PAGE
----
Sunday night I was in Brigham City for my friend Jane’s father’s viewing. I wondered if I would see my Uncle Dee (his friends, apparently, call him Ron) there. I’d been on the road all day and hadn’t tried to reach out. And we arrived at the end of the viewing and so it was very likely he’d been earlier. He arrived with his second wife, who I don’t know very well, and we caught up on family for a few minutes before we moved up in the line and he headed to the back of the line.
A few minutes later someone tapped me on the shoulder.
“Are you Dale Rex’s daughter?”
“Yes I am!”
“I’m Jack Small. I used to work with your dad.”
It took me a minute. I was trying to put into context when that might have been.
“At the BYU Dairy. When we were both at BYU. I knew Bob,* too.”
He didn’t really have much more to say than that, in fact I should liked to have asked him some questions, but I thanked him profusely.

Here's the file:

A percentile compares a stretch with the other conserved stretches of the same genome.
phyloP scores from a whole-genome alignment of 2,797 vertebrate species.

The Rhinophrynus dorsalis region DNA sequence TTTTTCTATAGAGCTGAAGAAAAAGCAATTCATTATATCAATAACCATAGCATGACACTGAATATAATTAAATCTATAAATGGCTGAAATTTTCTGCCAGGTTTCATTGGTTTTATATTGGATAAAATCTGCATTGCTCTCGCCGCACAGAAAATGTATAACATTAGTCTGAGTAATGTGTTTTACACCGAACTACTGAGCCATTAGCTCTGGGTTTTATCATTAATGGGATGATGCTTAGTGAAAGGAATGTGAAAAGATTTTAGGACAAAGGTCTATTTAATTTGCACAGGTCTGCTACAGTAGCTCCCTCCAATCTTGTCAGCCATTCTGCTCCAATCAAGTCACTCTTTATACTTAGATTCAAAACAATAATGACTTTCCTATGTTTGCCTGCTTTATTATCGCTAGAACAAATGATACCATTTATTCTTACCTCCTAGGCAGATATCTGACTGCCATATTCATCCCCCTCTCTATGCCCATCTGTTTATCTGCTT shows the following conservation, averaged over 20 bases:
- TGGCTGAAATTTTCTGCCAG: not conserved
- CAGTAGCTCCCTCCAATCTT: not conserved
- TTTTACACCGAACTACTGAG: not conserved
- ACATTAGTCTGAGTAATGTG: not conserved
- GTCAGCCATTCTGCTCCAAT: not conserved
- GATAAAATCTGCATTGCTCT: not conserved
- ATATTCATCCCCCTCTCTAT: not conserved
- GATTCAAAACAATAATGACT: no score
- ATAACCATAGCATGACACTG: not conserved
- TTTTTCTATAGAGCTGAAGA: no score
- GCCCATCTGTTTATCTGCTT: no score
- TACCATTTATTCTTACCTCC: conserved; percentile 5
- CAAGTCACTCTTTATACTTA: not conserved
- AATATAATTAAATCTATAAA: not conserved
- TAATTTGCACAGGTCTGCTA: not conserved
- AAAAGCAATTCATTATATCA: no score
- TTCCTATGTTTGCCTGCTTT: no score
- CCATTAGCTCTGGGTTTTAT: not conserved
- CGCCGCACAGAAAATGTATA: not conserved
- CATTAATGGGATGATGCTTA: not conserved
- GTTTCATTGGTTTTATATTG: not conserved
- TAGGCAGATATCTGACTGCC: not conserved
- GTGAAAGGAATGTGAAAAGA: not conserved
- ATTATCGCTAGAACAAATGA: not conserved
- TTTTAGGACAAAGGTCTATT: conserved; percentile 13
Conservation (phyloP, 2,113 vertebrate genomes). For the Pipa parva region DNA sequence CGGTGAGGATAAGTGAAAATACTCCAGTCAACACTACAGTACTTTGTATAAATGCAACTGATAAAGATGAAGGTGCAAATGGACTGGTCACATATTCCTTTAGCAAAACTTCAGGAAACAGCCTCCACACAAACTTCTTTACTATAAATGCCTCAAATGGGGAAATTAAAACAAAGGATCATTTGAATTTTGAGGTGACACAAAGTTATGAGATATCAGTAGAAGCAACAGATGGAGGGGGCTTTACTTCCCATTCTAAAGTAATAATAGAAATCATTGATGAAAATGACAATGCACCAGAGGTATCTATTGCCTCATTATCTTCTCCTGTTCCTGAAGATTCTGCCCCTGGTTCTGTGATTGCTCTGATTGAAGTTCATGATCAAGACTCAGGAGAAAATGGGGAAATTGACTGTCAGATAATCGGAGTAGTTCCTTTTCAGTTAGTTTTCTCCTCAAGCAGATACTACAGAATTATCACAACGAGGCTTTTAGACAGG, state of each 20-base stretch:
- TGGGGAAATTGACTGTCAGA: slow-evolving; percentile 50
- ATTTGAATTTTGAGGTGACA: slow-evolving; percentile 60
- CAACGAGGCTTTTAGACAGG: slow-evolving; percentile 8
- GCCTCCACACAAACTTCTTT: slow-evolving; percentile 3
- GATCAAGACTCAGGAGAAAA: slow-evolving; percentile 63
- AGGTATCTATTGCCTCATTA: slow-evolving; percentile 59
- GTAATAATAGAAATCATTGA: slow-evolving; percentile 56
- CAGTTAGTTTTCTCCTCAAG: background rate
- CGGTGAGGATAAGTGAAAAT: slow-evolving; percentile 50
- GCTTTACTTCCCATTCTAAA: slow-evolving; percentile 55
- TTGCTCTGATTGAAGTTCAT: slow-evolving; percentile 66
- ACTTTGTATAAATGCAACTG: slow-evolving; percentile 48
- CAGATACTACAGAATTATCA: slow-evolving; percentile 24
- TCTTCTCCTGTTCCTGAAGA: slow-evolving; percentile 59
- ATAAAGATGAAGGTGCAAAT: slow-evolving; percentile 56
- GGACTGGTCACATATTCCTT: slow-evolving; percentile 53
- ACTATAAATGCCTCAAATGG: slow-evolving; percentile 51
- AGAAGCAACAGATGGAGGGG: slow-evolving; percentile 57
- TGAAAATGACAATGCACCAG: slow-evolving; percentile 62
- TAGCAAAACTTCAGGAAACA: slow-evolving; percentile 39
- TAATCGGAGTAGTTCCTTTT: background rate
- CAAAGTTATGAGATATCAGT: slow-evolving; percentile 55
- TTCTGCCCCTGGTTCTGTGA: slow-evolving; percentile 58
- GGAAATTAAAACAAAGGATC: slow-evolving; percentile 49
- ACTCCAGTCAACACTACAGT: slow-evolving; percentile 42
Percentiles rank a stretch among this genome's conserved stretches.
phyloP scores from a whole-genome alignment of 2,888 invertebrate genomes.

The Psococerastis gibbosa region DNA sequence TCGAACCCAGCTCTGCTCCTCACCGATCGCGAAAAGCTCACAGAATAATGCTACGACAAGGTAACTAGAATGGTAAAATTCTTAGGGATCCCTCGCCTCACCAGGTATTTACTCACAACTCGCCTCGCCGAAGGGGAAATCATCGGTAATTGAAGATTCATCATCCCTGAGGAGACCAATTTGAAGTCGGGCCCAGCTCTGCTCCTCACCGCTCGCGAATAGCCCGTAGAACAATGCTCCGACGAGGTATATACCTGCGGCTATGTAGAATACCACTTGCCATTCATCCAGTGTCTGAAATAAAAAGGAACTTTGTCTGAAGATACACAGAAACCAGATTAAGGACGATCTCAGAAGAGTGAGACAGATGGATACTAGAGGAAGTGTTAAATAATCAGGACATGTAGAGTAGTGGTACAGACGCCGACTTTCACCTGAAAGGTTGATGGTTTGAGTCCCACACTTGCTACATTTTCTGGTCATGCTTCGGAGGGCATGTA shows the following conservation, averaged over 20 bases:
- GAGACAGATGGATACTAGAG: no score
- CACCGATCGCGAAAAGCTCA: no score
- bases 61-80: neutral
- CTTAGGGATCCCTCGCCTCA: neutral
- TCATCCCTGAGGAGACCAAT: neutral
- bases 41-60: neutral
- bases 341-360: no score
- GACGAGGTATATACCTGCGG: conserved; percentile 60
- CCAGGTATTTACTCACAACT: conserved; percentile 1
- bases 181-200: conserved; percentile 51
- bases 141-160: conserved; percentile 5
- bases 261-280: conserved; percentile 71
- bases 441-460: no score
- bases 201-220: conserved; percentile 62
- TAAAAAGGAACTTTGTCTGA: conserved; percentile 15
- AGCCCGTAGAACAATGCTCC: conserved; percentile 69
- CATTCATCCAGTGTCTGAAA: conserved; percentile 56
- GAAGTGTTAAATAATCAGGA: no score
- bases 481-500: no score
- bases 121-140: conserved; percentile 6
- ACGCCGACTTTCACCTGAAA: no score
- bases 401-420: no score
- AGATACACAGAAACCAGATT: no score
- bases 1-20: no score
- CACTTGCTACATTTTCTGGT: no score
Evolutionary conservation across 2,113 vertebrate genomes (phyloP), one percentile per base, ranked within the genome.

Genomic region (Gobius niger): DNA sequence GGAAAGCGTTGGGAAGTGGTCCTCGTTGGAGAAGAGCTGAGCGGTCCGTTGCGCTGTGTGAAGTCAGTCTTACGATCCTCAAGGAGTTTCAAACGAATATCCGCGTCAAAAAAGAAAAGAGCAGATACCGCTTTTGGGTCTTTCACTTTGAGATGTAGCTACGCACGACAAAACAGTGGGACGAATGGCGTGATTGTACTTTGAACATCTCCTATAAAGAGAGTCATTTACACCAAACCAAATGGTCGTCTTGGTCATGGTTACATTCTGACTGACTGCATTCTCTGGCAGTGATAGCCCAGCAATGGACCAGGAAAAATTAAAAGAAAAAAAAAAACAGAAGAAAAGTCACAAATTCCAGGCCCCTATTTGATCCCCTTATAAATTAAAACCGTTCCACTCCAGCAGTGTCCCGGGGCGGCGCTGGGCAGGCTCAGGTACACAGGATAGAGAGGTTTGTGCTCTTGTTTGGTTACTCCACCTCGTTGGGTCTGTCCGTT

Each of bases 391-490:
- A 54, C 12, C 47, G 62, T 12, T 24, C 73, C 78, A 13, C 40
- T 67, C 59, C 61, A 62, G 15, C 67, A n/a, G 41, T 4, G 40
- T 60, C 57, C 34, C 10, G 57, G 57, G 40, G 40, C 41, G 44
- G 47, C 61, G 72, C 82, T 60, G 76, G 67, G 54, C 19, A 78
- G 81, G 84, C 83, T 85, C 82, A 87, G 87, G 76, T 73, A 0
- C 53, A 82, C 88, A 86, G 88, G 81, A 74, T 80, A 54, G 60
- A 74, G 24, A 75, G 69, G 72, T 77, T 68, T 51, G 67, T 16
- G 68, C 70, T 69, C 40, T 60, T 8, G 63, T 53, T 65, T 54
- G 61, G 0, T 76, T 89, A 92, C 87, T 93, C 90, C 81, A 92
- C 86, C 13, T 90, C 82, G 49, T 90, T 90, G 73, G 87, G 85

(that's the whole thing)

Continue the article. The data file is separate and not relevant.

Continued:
“They’ve been gone so long, it’s so good to meet someone who remembers them.”
It was clear he remembered them fondly.
This is the thing about losing someone you love. The world keeps spinning. Life moves on. Everyone else moves forward just the same today and tomorrow as yesterday.
Eventually time moves forward for you again too. The planet still spins. But the tilt of the planet will forever remain just a little bit off to you. And sometimes you wonder how everyone else goes on as if nothing happened.
So when, nearly 35 years later, someone stops for a moment and seeks you out to acknowledge the altered universe–that this person you cared about existed and was known and loved and is still missed–well words are insufficient to explain how that settles in your heart.
[Day 102 of Ann Dee Ellis’ 8-Minute Memoir.]
*Bob is my uncle who was shot down in Viet Nam when I was a toddler. He left behind a pregnant wife and a a toddler even younger than I was. She doesn’t remember him. Her younger sister never knew him.